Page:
Monday, January 25, 2010

Read 'em and weep: The literary masters of misery who delight in desolation
Tomorrow is officially the most dispiriting day of the year, but don't even think about fighting it, says James Kidd: it's far more rewarding to embrace the gloom in the company of a masterpiece of misery

Sunday, 24 January 2010
The Independent - AP

Misery loves company: McCarthy continues the tradition of such gloom-mongers as Annie Proulx and Samuel Beckett

April may be the cruellest month, but January is surely the bleakest: holidays over, weather miserable and those New Year resolutions already wavering. No wonder 25 January has been judged "Blue Monday" – the most depressing day of the year.

Photo of Cormac McCarthy, right = NYT

On the brighter side, though, there has never been a more appropriate moment to explore the darkest corners of your bookshelves and wallow in some truly miserable literature to enhance those winter blues. Nor is there a better starting point than Cormac McCarthy's The Road. Not even John Hillcoat's recently released film adaptation can prepare you for the slow freezer-burn of McCarthy's original.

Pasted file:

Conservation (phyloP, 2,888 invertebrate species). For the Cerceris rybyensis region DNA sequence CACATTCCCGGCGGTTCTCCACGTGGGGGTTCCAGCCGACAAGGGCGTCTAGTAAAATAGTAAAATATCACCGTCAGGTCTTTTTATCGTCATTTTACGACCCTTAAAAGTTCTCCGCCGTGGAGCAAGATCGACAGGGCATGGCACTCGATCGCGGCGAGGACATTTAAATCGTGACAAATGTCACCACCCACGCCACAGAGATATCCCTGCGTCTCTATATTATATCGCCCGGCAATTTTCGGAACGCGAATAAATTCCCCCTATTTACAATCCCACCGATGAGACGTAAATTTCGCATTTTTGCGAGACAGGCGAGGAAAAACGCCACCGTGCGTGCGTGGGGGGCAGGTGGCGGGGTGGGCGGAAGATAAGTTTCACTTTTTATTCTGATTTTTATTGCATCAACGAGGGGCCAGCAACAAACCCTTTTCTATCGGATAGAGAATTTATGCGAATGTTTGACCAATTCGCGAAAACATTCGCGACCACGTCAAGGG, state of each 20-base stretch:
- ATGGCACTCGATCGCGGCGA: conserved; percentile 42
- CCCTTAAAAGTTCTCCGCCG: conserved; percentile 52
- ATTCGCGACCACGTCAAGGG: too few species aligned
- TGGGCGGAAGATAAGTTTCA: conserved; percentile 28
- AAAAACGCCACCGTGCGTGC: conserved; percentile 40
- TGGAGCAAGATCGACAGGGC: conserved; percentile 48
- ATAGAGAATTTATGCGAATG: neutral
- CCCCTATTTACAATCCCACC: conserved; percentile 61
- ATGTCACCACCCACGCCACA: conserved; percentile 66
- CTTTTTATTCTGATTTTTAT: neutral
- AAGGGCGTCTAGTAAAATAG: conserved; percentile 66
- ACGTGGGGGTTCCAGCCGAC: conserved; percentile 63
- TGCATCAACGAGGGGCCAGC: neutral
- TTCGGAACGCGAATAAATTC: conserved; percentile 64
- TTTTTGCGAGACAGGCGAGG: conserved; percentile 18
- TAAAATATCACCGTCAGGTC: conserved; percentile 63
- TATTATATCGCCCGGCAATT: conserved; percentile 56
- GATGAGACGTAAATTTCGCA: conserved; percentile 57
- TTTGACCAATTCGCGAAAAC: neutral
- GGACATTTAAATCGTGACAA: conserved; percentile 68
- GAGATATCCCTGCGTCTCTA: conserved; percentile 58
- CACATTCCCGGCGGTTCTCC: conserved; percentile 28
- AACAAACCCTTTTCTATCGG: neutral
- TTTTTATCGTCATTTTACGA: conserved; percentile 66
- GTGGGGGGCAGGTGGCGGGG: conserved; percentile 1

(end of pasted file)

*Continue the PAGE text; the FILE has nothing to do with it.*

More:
In a shade over 300 pages, he conjures environmental desolation and physical deprivation and human degradation, not to mention the most poignant father-son relationship committed to paper. It is all narrated in the most spare and beautiful prose imaginable, which resounds with echoes of Milton, Beckett, Yeats and the Bible, yet is also entirely McCarthy's own: "Nights dark beyond darkness and the days more gray each one than what had gone before. Like the onset of some cold glaucoma dimming away the world."

First published in 2006, The Road has taken only three years to become a bona fide contender for the title of Saddest Novel Ever Written. It is already a fixture on the lists of misery fiction that litter book pages and the internet, vying with classic tear-jerkers and nerve-shredders such as Anna Karenina, Of Mice and Men, A Tale of Two Cities, All Quiet on the Western Front and just about any sentence by Samuel Beckett: "Ah if only this voice could stop, this meaningless voice which prevents you from being nothing, just barely prevents you from being nothing and nowhere..."
Read the full report at The Independent.

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